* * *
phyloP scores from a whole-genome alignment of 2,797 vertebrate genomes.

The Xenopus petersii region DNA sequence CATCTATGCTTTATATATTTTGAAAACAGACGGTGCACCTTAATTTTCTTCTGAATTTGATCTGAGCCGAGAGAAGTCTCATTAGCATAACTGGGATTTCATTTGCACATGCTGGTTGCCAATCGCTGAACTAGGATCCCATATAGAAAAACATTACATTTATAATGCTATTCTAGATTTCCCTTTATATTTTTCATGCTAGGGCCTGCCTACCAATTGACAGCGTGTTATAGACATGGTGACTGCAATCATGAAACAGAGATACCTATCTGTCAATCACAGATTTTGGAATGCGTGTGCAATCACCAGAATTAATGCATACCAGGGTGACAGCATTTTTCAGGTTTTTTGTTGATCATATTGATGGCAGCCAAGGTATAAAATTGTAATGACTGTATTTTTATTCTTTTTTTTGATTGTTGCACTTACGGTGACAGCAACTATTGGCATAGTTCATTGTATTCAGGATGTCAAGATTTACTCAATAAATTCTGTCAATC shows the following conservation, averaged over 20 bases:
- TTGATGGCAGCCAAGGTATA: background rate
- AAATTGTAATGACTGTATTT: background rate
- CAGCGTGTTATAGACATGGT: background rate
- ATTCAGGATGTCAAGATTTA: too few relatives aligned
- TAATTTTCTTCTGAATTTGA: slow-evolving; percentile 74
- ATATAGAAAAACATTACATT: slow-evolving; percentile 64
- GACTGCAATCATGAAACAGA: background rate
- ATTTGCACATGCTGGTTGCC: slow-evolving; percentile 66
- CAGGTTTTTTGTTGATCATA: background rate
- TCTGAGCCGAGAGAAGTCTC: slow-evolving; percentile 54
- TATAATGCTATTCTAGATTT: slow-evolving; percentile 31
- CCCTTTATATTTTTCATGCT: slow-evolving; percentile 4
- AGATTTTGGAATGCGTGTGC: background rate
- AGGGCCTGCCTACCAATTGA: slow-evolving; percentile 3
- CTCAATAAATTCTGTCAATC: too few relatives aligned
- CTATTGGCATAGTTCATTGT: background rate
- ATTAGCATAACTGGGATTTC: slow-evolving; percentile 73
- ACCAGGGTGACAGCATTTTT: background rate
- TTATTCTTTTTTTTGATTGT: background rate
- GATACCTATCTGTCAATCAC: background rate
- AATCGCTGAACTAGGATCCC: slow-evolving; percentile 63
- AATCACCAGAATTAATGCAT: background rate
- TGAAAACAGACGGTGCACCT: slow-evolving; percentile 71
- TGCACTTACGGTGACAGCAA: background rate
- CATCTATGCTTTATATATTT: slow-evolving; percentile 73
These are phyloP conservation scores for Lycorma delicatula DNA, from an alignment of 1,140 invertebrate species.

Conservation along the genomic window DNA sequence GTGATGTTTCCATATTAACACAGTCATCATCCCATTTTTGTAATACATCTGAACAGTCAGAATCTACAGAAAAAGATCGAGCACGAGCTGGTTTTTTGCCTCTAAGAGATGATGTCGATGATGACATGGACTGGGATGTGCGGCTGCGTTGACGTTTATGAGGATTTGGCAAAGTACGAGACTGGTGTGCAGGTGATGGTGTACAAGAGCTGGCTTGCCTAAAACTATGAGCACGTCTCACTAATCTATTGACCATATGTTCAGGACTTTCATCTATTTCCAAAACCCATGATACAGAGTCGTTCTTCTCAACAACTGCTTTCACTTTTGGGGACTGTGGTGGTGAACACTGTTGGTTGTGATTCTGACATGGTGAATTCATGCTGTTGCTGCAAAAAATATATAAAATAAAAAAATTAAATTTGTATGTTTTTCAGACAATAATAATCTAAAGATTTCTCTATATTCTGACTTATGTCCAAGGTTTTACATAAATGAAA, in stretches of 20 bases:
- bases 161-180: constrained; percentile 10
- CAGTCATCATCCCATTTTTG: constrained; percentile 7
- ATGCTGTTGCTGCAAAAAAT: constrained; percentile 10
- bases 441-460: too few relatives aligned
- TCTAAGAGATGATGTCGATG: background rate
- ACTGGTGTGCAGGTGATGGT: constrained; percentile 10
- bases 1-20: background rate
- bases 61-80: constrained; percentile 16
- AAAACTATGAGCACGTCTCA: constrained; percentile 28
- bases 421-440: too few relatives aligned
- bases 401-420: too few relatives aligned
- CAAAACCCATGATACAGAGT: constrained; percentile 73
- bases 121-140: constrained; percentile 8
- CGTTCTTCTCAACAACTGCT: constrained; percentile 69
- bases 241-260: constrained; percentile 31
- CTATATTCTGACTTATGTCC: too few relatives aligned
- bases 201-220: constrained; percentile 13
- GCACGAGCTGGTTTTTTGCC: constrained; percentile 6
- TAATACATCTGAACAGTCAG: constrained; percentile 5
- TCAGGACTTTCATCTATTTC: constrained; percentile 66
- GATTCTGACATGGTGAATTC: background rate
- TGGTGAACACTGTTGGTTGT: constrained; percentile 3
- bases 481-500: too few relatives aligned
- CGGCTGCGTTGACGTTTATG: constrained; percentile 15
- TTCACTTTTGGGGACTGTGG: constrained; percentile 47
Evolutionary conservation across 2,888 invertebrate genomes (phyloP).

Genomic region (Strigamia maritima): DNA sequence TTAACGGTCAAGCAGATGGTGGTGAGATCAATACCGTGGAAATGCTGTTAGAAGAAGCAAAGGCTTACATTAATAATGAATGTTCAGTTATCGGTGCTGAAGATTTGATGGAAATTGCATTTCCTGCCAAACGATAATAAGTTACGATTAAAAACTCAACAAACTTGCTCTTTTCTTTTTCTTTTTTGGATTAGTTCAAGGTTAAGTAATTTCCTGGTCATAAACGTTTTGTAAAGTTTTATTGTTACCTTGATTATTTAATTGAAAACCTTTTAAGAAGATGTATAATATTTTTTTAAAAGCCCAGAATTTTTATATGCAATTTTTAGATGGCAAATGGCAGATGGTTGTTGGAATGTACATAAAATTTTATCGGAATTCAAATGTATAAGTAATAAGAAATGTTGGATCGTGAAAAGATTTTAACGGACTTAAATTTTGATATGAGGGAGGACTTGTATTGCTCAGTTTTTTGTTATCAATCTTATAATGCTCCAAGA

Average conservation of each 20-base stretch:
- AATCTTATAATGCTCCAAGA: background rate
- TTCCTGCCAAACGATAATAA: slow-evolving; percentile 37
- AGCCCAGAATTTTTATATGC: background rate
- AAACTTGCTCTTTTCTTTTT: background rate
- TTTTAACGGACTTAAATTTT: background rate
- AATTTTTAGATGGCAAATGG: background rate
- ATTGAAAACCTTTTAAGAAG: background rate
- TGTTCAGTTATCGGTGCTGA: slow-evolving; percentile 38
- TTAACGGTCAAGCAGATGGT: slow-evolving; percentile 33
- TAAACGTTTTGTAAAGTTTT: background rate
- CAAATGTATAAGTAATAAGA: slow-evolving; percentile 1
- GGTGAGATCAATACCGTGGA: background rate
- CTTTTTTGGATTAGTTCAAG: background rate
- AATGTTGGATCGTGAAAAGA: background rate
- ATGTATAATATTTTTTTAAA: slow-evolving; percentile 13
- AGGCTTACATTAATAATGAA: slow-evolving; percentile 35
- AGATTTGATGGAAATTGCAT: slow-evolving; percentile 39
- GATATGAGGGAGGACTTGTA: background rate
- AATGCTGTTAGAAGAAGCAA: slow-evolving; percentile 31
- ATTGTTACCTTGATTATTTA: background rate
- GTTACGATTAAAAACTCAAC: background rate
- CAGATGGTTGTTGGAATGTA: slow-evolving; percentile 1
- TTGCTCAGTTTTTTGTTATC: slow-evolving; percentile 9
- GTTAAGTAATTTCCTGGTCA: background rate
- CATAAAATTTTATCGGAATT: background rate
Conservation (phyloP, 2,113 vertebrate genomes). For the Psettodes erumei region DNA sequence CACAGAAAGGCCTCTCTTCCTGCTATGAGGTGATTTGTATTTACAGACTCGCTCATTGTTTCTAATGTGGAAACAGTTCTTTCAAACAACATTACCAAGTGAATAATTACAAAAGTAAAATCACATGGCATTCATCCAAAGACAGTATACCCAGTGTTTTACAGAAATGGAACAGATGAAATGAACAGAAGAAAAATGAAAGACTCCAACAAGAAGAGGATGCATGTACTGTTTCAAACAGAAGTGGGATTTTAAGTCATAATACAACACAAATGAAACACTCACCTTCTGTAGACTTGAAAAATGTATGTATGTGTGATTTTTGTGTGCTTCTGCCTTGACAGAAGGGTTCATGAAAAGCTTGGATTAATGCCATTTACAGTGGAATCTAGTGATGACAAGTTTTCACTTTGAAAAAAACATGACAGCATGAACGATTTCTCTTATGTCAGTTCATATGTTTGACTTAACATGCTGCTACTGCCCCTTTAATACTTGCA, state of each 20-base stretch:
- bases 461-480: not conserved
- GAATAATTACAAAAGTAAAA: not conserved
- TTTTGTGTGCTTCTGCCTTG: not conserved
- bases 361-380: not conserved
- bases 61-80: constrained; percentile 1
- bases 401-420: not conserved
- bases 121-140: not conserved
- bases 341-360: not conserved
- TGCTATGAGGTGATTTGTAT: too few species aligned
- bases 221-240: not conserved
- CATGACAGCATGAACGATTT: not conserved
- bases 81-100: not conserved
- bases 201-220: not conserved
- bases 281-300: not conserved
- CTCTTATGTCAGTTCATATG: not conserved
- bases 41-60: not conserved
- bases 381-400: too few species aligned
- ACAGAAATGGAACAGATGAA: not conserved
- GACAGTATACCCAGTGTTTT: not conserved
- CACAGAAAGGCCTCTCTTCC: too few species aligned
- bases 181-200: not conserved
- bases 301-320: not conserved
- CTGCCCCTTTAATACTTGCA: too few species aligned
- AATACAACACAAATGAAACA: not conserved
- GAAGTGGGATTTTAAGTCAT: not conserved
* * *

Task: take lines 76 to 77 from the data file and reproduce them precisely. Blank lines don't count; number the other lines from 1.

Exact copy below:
- AATGCTGTTAGAAGAAGCAA: slow-evolving; percentile 31
- ATTGTTACCTTGATTATTTA: background rate